Enhanced type guard syntax]

Robert Virding robert.virding@REDACTED
Thu Oct 16 23:06:34 CEST 2003

Unfortunately I missed this discussion when it came out but I will give my
opinion now. I don't really know what others have said so I may just be
repeating someone elses opinion.

My first instinctive gut reaction was "Definitely not". It breaks one of
my/our basic principles which I hope we wrote down somewhere.
If we didn'r we definitely should have. That is that you can use the
same pattern on both sides for constructing and destructing a term.
And that can always do it. This should work with all terms including
binaries. This new idea breaks this principle. I can't write:
    A = 1,
    B = 2,
    {A/integer,B/integer} = {A/integer,B/integer},

Well, I can of course, but the meaning of /integer is different on each
side of =. Which is a Bad Thing! As I have said before that as I get
older I value consistency more. Just to be very clear here, it is not
that there is a = here which is important, but this was just a way to
get patterns and terms together concisely.

My second more thought through reaction is still "Defintely not".

Now I will have torea what others have written.


----- Original Message ----- 
From: "Kenneth Lundin" <kenneth@REDACTED>
To: <erlang-questions@REDACTED>
Sent: Thursday, September 18, 2003 11:37 AM
Subject: Enhanced type guard syntax]

> Below follows a suggestion regarding enhanced syntax for
> writing type guards in function clauses and in other match expressions.
> I post this to see if you in the Erlang community have some (positive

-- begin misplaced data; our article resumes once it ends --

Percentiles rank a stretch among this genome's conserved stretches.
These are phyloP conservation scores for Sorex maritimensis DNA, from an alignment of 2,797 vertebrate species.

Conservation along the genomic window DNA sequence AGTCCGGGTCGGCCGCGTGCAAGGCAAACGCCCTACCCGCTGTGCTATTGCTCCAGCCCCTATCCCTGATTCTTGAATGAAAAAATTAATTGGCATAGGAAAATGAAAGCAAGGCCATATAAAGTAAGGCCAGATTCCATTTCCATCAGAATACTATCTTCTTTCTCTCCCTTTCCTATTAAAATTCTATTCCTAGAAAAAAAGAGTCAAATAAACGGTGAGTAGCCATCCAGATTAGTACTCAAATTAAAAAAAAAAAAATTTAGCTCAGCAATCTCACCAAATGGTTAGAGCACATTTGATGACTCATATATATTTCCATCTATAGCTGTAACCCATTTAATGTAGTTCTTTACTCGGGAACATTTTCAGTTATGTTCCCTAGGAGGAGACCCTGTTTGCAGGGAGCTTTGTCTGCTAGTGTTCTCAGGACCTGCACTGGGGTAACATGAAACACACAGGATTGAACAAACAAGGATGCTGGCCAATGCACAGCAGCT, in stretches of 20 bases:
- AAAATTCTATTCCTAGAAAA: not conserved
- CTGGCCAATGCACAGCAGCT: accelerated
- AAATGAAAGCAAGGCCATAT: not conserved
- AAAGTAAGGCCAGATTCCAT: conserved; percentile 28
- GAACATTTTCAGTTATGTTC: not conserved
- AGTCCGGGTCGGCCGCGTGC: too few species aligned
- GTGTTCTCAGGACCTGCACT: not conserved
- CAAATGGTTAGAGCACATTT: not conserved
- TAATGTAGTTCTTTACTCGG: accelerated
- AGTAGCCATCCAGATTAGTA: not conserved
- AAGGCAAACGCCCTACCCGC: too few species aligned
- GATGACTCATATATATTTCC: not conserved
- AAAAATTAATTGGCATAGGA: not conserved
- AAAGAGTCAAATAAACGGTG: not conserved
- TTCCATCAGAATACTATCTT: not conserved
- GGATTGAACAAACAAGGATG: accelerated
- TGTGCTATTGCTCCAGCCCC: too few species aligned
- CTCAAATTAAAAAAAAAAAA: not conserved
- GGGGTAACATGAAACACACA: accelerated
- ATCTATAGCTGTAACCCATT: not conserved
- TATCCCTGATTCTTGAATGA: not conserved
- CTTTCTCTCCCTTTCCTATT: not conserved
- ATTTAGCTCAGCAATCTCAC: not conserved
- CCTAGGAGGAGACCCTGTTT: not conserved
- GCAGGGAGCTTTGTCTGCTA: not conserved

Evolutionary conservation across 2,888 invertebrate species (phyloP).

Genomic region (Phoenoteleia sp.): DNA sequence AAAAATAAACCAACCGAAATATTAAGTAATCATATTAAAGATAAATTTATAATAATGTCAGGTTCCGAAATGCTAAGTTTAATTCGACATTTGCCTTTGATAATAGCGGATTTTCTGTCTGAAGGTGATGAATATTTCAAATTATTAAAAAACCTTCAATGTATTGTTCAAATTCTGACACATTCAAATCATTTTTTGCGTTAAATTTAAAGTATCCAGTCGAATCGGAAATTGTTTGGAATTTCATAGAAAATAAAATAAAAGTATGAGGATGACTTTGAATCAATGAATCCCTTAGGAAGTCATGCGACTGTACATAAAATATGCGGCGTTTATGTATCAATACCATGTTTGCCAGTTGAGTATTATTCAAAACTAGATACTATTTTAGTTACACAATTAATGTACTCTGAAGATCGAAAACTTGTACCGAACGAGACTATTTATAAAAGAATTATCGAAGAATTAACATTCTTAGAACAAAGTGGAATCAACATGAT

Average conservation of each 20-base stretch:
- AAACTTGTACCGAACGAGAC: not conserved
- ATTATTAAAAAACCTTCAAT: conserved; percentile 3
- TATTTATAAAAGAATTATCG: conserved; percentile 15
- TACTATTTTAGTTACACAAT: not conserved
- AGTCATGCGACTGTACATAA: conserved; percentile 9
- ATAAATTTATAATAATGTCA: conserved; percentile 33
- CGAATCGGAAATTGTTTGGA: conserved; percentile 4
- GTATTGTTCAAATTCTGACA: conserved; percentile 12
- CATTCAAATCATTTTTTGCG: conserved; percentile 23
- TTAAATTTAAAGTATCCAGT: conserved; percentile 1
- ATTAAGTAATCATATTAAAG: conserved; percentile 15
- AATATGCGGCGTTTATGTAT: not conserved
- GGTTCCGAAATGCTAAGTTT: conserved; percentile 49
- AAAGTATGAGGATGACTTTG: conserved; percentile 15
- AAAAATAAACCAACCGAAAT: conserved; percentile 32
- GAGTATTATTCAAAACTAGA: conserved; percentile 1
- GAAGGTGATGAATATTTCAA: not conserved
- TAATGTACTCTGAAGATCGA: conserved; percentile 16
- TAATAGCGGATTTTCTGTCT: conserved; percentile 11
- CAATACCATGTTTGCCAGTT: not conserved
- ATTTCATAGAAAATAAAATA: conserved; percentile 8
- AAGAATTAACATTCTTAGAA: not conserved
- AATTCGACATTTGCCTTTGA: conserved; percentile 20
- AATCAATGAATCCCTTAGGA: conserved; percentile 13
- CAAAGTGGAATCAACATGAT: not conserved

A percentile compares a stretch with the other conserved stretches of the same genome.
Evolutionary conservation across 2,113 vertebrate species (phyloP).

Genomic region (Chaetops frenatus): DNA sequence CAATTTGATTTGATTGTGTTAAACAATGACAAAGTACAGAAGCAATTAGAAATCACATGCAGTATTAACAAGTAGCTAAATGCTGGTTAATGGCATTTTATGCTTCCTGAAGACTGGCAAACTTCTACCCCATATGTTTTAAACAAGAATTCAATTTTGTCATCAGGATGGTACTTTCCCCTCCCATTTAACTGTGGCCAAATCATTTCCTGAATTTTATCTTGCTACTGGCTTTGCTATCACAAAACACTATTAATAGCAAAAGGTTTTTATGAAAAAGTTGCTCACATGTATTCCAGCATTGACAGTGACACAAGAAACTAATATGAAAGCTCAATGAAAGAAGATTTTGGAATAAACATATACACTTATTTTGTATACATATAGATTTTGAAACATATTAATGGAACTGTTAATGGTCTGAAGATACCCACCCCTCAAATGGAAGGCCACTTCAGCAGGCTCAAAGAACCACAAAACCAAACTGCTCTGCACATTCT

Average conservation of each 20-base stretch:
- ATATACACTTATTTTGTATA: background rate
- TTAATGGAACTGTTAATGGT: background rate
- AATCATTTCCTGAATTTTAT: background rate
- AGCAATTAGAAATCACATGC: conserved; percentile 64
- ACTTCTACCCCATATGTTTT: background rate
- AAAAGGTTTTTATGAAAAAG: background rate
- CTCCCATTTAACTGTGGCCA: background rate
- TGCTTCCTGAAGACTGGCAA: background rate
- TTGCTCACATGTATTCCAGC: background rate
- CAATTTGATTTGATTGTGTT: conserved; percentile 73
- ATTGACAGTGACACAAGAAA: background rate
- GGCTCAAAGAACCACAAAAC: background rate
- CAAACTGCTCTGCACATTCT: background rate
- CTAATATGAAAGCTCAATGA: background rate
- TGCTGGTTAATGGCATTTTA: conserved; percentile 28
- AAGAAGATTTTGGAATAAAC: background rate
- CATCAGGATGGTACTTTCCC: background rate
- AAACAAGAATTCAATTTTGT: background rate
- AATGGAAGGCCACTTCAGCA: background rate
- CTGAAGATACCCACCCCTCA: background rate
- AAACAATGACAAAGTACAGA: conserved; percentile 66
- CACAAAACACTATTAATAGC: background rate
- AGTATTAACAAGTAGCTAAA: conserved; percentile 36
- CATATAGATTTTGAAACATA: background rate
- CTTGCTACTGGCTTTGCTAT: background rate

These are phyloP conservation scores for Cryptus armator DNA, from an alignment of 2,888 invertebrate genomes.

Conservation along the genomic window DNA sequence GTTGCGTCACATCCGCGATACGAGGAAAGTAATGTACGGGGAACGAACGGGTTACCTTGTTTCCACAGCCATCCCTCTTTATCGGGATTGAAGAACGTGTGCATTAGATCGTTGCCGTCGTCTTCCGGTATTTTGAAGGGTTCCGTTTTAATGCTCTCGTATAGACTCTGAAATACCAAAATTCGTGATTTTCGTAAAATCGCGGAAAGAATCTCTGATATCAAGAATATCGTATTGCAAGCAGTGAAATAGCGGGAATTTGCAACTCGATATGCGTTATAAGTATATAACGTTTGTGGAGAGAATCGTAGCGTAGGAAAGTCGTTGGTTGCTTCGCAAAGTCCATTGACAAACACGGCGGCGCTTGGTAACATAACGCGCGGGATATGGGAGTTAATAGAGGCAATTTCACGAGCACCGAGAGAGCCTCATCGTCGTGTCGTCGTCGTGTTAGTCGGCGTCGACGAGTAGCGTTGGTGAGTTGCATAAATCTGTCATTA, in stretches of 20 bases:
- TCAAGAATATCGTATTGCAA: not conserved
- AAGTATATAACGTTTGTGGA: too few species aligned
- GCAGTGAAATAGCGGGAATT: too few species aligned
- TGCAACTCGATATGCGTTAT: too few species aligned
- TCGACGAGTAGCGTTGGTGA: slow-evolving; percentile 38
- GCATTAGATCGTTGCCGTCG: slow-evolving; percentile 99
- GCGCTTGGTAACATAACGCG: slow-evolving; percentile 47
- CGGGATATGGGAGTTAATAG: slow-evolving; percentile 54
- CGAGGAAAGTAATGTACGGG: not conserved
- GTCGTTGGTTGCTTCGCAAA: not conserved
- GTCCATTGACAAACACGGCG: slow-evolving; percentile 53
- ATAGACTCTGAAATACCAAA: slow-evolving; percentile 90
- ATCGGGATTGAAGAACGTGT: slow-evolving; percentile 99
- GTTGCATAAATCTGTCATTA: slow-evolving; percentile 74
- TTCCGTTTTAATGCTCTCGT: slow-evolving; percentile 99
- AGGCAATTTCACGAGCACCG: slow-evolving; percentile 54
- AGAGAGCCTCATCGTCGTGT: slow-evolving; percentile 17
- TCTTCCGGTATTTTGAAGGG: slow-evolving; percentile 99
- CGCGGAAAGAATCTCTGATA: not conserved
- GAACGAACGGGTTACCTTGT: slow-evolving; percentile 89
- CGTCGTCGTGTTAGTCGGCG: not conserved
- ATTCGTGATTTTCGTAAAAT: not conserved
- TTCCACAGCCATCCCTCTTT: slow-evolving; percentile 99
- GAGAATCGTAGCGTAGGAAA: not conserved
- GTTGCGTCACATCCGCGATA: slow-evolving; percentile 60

> or negative) opinions regarding this and I hope I get a lot of feedback.
> Enhanced type guard syntax
> ---------------------------------------
> The situation to day is that it is quite cumbersome to write type guards
> for a function and that it
> is unfair that some type constraints can be expressed directly in the
> argument list (list, tuple,Binary)
> while other type constraints must be expressed in the guard
> (integer,atom,float,pid,port,fun) where the argument names have to be
> repeated again.
> The idea is originally from Mats Cronqvist AXD.
> Examples as it is today:
> ------------------------
> % The constraint that A and B must be integers
> % must be expressed in the guard notation with the arguments repeated
> %
> foo(A, B) when integer(A), integer(B) ->
>       A * B.
> % The constraint that it must be a list (with at least one element)
> % can be expressed directly in the argumentlist
> %
> bar([H|T]) ->
>     H.
> Proposed solution
> ------------------
> Examples with new suggested syntax:
> -----------------------------------
> % The type constraint expressed directly in the argument list
> % Shorter to write
> % Exactly the same semantics as the foo example above
> % The compiler has potential of handling these type constraints more
> efficiently than today
> % and this syntax makes the different type of guards more visible
> %
> foo(A/integer, B/integer) ->
>       A * B.
> {X/float, Y/float} = graph:coordinates(),
> The rationale behind this suggestion is that we already have the
> Variable/type syntax in the matchexpressions for binaries (example:
> <<Size,B:Size/binary,Rest/binary>> = <<2,"AB","CD">>)
> It is unfair that some types can be matched without guard syntax while
> others can't.
> It will result in a more compact and intuitive way of writing that will
> encourage writing type constraints which will catch errors as early and
> efficient as possible. The allowed type specifiers should be all the
> type test BIFs named is_XXX/1 but without the "is_" prefix.
> Alternative syntax
> -------------------
> Of course some other special character can be used to distinguish the
> type constraint from other tokens and one idea could be to make this as
> an extension to the '_' (don't care) notation which then indicates don't
> care the value but it should be of a certain type.
> foo(A = $integer, B = $integer) ->
>       A*B.
> foo(A = _$integer, B = _$integer) ->
> Advantages with this solution could be that it does only introduce the
> new variants of typed don't care.
> /Regards Kenneth Lundin Product Manager of Erlang/OTP

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